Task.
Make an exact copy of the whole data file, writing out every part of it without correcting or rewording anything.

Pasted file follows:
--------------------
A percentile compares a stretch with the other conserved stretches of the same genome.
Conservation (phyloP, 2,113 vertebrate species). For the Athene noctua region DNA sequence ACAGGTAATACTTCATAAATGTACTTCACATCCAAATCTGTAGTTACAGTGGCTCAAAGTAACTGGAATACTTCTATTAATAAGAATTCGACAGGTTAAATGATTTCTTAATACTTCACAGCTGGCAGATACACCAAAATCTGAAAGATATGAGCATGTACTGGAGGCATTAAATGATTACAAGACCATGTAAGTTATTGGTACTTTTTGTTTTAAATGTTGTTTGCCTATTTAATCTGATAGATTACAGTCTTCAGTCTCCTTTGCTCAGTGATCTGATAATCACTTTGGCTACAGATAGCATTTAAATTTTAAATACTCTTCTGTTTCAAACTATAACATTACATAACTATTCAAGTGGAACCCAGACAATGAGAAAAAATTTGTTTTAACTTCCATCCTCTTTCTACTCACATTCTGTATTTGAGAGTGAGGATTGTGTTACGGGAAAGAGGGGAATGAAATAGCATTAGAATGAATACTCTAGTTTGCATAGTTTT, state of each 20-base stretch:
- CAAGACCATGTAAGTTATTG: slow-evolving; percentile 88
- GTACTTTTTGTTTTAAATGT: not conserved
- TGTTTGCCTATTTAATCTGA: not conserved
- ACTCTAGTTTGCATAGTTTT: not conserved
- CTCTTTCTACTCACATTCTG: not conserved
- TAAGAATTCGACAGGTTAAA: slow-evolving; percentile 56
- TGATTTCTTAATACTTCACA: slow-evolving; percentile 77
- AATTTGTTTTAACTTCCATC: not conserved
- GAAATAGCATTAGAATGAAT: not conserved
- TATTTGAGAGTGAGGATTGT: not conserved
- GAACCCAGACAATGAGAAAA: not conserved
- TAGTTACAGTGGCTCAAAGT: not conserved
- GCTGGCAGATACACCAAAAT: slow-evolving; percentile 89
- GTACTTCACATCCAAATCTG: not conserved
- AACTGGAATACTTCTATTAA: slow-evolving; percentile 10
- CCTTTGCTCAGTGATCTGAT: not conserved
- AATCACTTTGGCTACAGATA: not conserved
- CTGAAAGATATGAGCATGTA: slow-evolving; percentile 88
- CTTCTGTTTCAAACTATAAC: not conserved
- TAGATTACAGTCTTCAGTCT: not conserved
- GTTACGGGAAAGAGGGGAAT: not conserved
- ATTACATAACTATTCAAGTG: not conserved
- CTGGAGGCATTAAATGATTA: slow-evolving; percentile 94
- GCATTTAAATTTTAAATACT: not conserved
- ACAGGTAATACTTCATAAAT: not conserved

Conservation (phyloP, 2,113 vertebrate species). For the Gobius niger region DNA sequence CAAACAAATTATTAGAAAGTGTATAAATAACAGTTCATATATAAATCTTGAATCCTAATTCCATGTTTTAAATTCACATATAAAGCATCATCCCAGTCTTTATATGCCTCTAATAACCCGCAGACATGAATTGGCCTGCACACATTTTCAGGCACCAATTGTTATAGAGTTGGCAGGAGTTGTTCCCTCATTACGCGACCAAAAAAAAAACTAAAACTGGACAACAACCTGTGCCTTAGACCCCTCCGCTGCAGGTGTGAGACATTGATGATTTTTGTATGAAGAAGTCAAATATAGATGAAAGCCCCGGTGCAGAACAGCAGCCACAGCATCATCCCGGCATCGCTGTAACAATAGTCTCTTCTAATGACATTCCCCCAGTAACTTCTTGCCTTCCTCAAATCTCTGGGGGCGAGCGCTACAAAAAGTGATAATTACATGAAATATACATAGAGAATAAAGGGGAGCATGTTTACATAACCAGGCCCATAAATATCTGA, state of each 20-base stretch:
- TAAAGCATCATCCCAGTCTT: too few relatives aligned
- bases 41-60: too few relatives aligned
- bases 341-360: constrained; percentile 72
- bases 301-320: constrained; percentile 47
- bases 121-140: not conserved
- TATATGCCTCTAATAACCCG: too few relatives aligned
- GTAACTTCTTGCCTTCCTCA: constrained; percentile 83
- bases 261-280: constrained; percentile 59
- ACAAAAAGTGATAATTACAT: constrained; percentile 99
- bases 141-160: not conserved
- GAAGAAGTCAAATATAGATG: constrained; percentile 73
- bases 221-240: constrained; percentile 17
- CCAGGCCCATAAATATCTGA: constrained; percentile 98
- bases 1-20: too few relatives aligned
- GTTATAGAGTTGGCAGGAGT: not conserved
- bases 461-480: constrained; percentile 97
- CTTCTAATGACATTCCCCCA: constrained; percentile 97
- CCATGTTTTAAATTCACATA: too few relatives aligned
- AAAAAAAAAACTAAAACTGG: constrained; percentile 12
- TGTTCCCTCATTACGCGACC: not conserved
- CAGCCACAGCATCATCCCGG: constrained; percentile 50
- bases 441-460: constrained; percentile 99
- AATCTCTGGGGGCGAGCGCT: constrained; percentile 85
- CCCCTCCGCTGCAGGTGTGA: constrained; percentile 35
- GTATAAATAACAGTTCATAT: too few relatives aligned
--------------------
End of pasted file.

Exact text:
A percentile compares a stretch with the other conserved stretches of the same genome.
Conservation (phyloP, 2,113 vertebrate species). For the Athene noctua region DNA sequence ACAGGTAATACTTCATAAATGTACTTCACATCCAAATCTGTAGTTACAGTGGCTCAAAGTAACTGGAATACTTCTATTAATAAGAATTCGACAGGTTAAATGATTTCTTAATACTTCACAGCTGGCAGATACACCAAAATCTGAAAGATATGAGCATGTACTGGAGGCATTAAATGATTACAAGACCATGTAAGTTATTGGTACTTTTTGTTTTAAATGTTGTTTGCCTATTTAATCTGATAGATTACAGTCTTCAGTCTCCTTTGCTCAGTGATCTGATAATCACTTTGGCTACAGATAGCATTTAAATTTTAAATACTCTTCTGTTTCAAACTATAACATTACATAACTATTCAAGTGGAACCCAGACAATGAGAAAAAATTTGTTTTAACTTCCATCCTCTTTCTACTCACATTCTGTATTTGAGAGTGAGGATTGTGTTACGGGAAAGAGGGGAATGAAATAGCATTAGAATGAATACTCTAGTTTGCATAGTTTT, state of each 20-base stretch:
- CAAGACCATGTAAGTTATTG: slow-evolving; percentile 88
- GTACTTTTTGTTTTAAATGT: not conserved
- TGTTTGCCTATTTAATCTGA: not conserved
- ACTCTAGTTTGCATAGTTTT: not conserved
- CTCTTTCTACTCACATTCTG: not conserved
- TAAGAATTCGACAGGTTAAA: slow-evolving; percentile 56
- TGATTTCTTAATACTTCACA: slow-evolving; percentile 77
- AATTTGTTTTAACTTCCATC: not conserved
- GAAATAGCATTAGAATGAAT: not conserved
- TATTTGAGAGTGAGGATTGT: not conserved
- GAACCCAGACAATGAGAAAA: not conserved
- TAGTTACAGTGGCTCAAAGT: not conserved
- GCTGGCAGATACACCAAAAT: slow-evolving; percentile 89
- GTACTTCACATCCAAATCTG: not conserved
- AACTGGAATACTTCTATTAA: slow-evolving; percentile 10
- CCTTTGCTCAGTGATCTGAT: not conserved
- AATCACTTTGGCTACAGATA: not conserved
- CTGAAAGATATGAGCATGTA: slow-evolving; percentile 88
- CTTCTGTTTCAAACTATAAC: not conserved
- TAGATTACAGTCTTCAGTCT: not conserved
- GTTACGGGAAAGAGGGGAAT: not conserved
- ATTACATAACTATTCAAGTG: not conserved
- CTGGAGGCATTAAATGATTA: slow-evolving; percentile 94
- GCATTTAAATTTTAAATACT: not conserved
- ACAGGTAATACTTCATAAAT: not conserved

Conservation (phyloP, 2,113 vertebrate species). For the Gobius niger region DNA sequence CAAACAAATTATTAGAAAGTGTATAAATAACAGTTCATATATAAATCTTGAATCCTAATTCCATGTTTTAAATTCACATATAAAGCATCATCCCAGTCTTTATATGCCTCTAATAACCCGCAGACATGAATTGGCCTGCACACATTTTCAGGCACCAATTGTTATAGAGTTGGCAGGAGTTGTTCCCTCATTACGCGACCAAAAAAAAAACTAAAACTGGACAACAACCTGTGCCTTAGACCCCTCCGCTGCAGGTGTGAGACATTGATGATTTTTGTATGAAGAAGTCAAATATAGATGAAAGCCCCGGTGCAGAACAGCAGCCACAGCATCATCCCGGCATCGCTGTAACAATAGTCTCTTCTAATGACATTCCCCCAGTAACTTCTTGCCTTCCTCAAATCTCTGGGGGCGAGCGCTACAAAAAGTGATAATTACATGAAATATACATAGAGAATAAAGGGGAGCATGTTTACATAACCAGGCCCATAAATATCTGA, state of each 20-base stretch:
- TAAAGCATCATCCCAGTCTT: too few relatives aligned
- bases 41-60: too few relatives aligned
- bases 341-360: constrained; percentile 72
- bases 301-320: constrained; percentile 47
- bases 121-140: not conserved
- TATATGCCTCTAATAACCCG: too few relatives aligned
- GTAACTTCTTGCCTTCCTCA: constrained; percentile 83
- bases 261-280: constrained; percentile 59
- ACAAAAAGTGATAATTACAT: constrained; percentile 99
- bases 141-160: not conserved
- GAAGAAGTCAAATATAGATG: constrained; percentile 73
- bases 221-240: constrained; percentile 17
- CCAGGCCCATAAATATCTGA: constrained; percentile 98
- bases 1-20: too few relatives aligned
- GTTATAGAGTTGGCAGGAGT: not conserved
- bases 461-480: constrained; percentile 97
- CTTCTAATGACATTCCCCCA: constrained; percentile 97
- CCATGTTTTAAATTCACATA: too few relatives aligned
- AAAAAAAAAACTAAAACTGG: constrained; percentile 12
- TGTTCCCTCATTACGCGACC: not conserved
- CAGCCACAGCATCATCCCGG: constrained; percentile 50
- bases 441-460: constrained; percentile 99
- AATCTCTGGGGGCGAGCGCT: constrained; percentile 85
- CCCCTCCGCTGCAGGTGTGA: constrained; percentile 35
- GTATAAATAACAGTTCATAT: too few relatives aligned